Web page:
There are growing evidences suggesting the existence of intra-tumor heterogeneity within the same patient, leading to a different genetic pattern between primary tumour and metastases.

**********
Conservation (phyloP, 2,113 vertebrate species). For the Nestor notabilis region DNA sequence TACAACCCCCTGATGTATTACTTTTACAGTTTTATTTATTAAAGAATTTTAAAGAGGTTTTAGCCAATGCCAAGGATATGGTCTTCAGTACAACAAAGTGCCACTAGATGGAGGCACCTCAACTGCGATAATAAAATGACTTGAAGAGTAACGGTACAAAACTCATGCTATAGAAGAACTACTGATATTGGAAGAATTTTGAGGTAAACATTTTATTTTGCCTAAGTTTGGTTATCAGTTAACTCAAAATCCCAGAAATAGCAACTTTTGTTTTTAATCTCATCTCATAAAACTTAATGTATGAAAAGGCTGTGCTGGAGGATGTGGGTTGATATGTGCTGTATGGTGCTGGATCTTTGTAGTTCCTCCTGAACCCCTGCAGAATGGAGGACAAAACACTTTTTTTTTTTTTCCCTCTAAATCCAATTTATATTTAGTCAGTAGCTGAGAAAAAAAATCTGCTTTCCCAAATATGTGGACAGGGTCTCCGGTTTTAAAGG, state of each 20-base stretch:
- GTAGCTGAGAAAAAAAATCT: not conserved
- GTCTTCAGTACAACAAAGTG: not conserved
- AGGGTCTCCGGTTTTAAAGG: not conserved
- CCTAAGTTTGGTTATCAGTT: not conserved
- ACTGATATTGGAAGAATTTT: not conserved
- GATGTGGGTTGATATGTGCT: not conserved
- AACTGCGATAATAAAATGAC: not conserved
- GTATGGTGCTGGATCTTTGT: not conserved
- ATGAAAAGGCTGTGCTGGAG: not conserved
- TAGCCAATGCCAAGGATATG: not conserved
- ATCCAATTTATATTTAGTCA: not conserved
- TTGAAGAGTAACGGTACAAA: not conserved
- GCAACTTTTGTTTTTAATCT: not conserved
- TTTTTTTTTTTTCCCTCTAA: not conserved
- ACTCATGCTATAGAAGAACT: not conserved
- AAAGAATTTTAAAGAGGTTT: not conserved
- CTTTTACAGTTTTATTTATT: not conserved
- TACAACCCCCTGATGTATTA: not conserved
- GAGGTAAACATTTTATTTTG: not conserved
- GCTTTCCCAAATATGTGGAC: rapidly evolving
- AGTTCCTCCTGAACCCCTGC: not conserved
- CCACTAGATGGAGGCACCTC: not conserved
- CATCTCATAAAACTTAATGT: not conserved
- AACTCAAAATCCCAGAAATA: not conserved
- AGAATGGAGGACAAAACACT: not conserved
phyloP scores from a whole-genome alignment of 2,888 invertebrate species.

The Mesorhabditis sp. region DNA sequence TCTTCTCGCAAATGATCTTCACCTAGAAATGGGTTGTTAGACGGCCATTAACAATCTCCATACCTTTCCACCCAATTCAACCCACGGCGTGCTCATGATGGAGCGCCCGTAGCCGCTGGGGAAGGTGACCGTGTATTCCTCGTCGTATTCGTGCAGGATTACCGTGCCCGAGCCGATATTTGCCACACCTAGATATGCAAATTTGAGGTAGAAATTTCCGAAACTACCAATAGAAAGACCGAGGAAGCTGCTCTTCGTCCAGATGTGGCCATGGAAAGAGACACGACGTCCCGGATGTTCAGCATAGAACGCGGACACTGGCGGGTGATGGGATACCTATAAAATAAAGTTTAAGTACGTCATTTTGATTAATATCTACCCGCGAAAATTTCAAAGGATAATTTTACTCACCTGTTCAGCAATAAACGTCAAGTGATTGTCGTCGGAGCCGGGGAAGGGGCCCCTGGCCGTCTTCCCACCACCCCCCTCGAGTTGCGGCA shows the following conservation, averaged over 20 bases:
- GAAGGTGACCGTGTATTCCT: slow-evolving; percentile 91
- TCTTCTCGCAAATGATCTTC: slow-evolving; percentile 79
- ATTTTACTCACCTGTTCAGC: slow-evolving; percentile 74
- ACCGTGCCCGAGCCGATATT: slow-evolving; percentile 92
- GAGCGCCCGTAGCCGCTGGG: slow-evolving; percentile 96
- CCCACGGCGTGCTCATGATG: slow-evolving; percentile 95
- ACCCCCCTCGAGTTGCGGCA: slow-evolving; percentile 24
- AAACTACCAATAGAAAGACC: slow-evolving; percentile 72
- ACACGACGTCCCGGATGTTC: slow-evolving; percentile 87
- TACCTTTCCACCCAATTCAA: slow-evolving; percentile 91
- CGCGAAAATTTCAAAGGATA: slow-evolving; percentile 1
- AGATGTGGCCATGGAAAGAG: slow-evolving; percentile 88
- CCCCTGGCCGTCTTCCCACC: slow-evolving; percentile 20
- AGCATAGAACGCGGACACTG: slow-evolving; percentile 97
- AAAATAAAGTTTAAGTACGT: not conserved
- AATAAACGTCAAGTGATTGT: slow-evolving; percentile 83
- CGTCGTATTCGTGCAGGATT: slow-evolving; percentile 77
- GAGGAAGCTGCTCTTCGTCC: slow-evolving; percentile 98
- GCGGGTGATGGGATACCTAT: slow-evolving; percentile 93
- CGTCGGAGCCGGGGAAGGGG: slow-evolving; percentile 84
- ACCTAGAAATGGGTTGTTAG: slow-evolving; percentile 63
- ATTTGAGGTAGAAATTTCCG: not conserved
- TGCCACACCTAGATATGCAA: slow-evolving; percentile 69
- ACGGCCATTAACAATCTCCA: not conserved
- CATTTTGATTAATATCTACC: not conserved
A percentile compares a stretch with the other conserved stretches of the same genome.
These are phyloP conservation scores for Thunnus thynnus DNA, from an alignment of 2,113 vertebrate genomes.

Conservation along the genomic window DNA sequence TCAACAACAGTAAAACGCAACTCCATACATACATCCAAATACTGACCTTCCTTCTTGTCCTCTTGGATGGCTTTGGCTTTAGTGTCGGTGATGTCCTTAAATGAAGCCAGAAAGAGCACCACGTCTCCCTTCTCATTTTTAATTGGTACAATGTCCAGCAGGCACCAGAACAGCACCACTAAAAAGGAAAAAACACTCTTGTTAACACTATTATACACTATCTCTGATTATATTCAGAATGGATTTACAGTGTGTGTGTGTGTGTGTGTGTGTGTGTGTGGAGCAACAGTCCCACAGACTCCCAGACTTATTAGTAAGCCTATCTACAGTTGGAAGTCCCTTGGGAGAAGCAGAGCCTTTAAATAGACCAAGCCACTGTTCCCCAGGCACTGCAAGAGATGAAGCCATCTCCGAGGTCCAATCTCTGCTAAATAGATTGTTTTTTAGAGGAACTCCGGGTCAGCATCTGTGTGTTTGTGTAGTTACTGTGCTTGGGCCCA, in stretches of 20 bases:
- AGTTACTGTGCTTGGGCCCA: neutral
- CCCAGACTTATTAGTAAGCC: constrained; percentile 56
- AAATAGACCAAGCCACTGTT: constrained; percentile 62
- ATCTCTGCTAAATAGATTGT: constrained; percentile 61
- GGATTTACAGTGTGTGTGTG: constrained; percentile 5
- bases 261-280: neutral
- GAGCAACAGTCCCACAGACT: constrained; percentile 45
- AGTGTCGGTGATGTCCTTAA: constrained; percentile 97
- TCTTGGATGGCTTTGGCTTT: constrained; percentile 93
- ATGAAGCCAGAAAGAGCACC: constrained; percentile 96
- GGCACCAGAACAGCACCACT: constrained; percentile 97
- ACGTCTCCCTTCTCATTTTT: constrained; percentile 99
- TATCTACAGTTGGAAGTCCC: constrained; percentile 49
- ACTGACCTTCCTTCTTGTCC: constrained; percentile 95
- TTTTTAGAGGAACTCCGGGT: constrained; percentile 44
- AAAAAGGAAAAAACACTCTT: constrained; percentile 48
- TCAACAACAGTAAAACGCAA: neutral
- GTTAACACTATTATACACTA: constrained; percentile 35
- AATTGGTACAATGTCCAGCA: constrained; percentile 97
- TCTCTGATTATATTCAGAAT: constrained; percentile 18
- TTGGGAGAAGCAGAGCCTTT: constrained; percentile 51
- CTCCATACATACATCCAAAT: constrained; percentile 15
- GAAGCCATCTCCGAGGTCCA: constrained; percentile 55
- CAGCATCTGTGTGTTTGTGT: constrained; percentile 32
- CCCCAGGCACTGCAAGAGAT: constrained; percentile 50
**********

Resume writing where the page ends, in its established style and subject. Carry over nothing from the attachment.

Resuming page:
We report a paradigmatic example of genetic heterogeneity in thyroid cancer (TC). A 42 years old female patient was submitted, for a follicular TC, to total thyroidectomy and lymphadenectomy followed by radioiodine residue ablation in late 1999. In 2000 and 2001 diagnostic total body scans (TBS) were negative, thyroglobulin (Tg) and anti-thyroglobulin antibodies (TgAb) under TSH stimulation were negative, and patient was considered cured until April 2005 when Tg levels began to progressively increase. Between July 2006 and February 2008 the patient was submitted to four additional radioiodine treatments for lung metastases (total dose 27 750 MBq), with Tg levels ranging 3040 ng/ml and negative TgAb neg. Since then, Tg and TgAb levels continued to increase and in November 2014 the patient was submitted to the surgical removal of a vertebral metastasis. At the molecular analysis, this bone metastasis was shown to harbour a C228T TERT mutation, while both the primary tumor and the lymph-node metastases were negative for the mutation. Possible explanation to this interesting finding are: 1) TERT mutation could have been acquired as a secondary event and transmitted to a subset of tumor cells at the primary site (sub-clonal distribution), 2) TERT mutation could have been acquired at the metastatic site, 3) the primary tumor could have been polyclonal. The present case clearly demonstrate that thyroid cancer can be genetically heterogeneous. This finding is highly relevant because clinicians must consider that the genetic pattern found in the primary tumor, that in some cases have oriented the clinical and therapeutic decisions, may evolve during tumor progression, in particular in the regional or distant metastases, also due to the selection pressure of treatment.